“So we are looking thoughtfully at how much we can pull out [for the next flight on EM-1].”
“We have delivered all the high speed data to NASA. So NASA and our guys are going through all that.”
“So far the quick looks were mostly based on operational telemetry that we got in real time during the mission.”
“And things like the video that NASA released, where we see the plasma actually form out the top hatch window was phenomenal,” Hawes explained.
For its deep space missions, Orion has been designed to launch atop NASA’s mammoth Space Launch System (SLS) rocket, concurrently under development.
Orion’s next flight during the EM-1 mission is currently scheduled for 2018 atop the first launch of the SLS.
“I’m extremely proud of the team,” Bolden remarked when he visited the EFT-1 capsule at KSC on Jan. 6. “Spaceflight is hard.”
“Orion is the vehicle that will get us on our way to Mars, asteroids and other places. It is an incredible vehicle and it came through pretty well.”
“Stay excited. EFT-1 was just the first Orion. The team is getting the vehicle ready for the Ascent Abort-2 test. We have things we have to tick off. This is the future and we are going to make it good.”
“We learn something every single time we fly. If we are not learning, then we’re not doing something right.”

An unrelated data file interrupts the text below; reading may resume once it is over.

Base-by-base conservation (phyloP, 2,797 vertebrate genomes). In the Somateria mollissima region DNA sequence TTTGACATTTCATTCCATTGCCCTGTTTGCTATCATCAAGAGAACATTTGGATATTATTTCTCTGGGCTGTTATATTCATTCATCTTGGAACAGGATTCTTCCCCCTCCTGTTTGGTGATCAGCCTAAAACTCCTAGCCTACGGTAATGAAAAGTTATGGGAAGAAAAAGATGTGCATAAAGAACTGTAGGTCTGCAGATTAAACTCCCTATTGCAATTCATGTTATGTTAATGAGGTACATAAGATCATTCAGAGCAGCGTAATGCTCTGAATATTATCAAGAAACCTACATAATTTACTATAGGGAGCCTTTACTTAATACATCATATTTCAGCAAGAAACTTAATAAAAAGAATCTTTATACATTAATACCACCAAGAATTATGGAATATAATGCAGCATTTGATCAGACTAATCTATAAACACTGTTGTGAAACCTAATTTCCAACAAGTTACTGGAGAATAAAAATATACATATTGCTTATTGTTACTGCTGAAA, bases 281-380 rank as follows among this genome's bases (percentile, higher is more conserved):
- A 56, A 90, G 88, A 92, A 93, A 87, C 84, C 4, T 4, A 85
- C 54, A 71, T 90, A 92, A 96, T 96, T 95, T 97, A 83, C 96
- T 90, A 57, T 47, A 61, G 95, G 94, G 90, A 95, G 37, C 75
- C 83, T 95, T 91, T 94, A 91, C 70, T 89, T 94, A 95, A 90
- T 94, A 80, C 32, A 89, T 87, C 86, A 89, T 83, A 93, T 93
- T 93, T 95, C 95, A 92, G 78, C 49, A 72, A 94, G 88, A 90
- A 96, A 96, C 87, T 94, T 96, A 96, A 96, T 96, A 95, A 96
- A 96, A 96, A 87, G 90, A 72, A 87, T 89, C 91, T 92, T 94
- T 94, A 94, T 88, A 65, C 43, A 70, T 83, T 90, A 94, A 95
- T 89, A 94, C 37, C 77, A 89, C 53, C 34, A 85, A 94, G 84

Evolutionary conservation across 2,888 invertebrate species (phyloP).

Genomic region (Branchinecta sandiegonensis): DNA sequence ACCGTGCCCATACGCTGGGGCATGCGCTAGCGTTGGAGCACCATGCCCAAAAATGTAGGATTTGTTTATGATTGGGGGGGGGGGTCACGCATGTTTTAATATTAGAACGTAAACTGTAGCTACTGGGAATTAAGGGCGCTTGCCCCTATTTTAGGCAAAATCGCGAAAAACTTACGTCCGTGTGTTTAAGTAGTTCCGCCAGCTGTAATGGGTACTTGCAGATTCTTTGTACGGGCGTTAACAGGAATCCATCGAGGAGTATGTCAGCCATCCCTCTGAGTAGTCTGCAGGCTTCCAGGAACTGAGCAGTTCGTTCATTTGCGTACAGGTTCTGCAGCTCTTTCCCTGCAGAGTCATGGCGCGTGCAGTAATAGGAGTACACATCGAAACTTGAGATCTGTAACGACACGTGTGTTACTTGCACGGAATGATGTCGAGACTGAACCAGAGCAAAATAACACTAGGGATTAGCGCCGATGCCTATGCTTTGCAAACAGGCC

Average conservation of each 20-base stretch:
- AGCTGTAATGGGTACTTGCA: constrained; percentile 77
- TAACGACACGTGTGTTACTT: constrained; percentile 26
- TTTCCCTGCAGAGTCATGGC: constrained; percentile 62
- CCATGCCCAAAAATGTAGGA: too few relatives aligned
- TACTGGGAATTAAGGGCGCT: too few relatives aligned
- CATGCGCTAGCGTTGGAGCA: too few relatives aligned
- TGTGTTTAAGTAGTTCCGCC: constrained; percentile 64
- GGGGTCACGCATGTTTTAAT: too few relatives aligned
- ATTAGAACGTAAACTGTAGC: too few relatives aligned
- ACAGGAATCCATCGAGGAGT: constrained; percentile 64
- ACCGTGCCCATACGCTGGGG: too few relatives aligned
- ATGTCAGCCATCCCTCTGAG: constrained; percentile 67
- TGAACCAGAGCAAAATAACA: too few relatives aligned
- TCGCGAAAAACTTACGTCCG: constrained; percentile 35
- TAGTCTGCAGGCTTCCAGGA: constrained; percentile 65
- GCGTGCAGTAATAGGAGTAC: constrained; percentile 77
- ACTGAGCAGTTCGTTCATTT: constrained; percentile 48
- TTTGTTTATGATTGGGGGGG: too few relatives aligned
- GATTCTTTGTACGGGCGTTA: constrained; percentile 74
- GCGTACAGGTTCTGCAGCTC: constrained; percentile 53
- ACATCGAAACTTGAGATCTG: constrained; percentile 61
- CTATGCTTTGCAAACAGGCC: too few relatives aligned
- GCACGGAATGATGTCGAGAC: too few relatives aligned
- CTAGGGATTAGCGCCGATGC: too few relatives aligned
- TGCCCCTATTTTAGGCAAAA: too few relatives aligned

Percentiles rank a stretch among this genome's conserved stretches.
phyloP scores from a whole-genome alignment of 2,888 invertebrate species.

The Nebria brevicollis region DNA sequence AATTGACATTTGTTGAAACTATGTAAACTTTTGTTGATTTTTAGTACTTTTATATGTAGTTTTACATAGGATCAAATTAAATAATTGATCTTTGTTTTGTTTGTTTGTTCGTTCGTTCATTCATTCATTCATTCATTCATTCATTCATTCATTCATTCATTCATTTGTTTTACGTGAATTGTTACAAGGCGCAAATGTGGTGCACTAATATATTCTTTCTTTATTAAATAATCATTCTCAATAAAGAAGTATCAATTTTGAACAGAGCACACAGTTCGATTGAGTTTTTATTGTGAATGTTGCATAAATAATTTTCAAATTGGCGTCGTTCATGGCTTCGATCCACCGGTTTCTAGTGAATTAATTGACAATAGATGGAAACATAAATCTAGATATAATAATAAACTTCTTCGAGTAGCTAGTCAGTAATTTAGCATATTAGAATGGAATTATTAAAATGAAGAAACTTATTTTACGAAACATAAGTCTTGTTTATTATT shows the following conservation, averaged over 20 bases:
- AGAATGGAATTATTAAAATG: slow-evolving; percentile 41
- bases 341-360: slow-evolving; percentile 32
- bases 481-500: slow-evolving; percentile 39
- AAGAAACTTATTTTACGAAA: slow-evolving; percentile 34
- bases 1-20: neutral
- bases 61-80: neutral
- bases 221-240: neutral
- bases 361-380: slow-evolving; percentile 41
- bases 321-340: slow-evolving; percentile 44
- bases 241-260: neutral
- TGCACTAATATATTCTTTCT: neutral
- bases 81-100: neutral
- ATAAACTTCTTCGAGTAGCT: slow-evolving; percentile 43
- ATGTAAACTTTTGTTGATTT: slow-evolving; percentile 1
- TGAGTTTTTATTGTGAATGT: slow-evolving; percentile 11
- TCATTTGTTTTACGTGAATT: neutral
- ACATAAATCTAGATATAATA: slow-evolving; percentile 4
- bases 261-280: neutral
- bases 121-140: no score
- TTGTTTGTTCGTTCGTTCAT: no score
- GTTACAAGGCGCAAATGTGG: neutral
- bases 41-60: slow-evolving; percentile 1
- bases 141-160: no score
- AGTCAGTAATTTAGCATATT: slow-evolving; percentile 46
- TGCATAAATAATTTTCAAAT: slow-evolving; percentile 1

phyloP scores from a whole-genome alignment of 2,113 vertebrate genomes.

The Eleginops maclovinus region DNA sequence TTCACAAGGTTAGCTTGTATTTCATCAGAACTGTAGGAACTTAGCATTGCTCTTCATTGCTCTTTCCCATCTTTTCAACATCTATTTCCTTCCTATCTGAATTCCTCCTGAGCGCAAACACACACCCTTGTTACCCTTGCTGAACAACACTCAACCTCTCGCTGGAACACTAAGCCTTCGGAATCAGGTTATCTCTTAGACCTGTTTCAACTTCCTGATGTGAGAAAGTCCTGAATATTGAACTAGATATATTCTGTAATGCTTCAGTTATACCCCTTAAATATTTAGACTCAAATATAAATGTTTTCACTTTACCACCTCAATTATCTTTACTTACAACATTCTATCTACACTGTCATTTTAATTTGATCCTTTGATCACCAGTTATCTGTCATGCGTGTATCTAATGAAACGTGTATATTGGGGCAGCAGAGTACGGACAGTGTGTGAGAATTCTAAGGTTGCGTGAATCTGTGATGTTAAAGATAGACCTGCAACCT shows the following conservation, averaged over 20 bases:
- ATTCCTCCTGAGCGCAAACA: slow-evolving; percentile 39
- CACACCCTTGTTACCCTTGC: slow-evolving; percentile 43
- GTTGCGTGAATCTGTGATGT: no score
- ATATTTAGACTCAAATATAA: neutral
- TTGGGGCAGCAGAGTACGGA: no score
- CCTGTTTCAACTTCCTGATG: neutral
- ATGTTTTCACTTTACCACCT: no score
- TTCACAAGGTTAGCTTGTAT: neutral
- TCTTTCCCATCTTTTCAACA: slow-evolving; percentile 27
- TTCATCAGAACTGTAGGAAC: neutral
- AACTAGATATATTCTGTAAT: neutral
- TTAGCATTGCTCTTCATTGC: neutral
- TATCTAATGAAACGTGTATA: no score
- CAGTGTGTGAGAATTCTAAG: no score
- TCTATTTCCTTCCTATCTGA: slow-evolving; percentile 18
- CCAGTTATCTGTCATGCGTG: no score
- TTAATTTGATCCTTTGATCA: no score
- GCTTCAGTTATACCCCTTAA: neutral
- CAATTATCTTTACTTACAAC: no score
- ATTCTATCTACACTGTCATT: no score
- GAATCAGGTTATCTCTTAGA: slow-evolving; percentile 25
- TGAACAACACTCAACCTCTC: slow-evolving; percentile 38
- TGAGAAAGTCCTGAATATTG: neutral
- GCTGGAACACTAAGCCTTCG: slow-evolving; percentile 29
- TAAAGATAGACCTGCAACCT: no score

Bally’s role on EM-1 is to provide the compression pads that fill in the joints on the heat shield between the Orion crew module and the service module.
Watch for details about Bally’s work on the compression pads in a new story for AmericaSpace.
And be sure to read the story about the re-flight of the EFT-1 capsule on the Ascent Abort-2 (AA-2) mission here.
It’s due to launch atop a Peacekeeper missile from Space Launch Complex 46 (SLC-46) at Cape Canaveral Air Force Station.
Stay tuned here for continuing updates on Orion, commercial crew, and more.
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Great article Ken,
If there are more similar interview opportunities in the future, I’d love to hear about what went on with the uprighting bags, as well as why they’d opt to not drain the hydrazine as a part of the safing procedures before transport.
Thanks Tim! Watch for Part 2 soon with more on Orion and answers to these and other points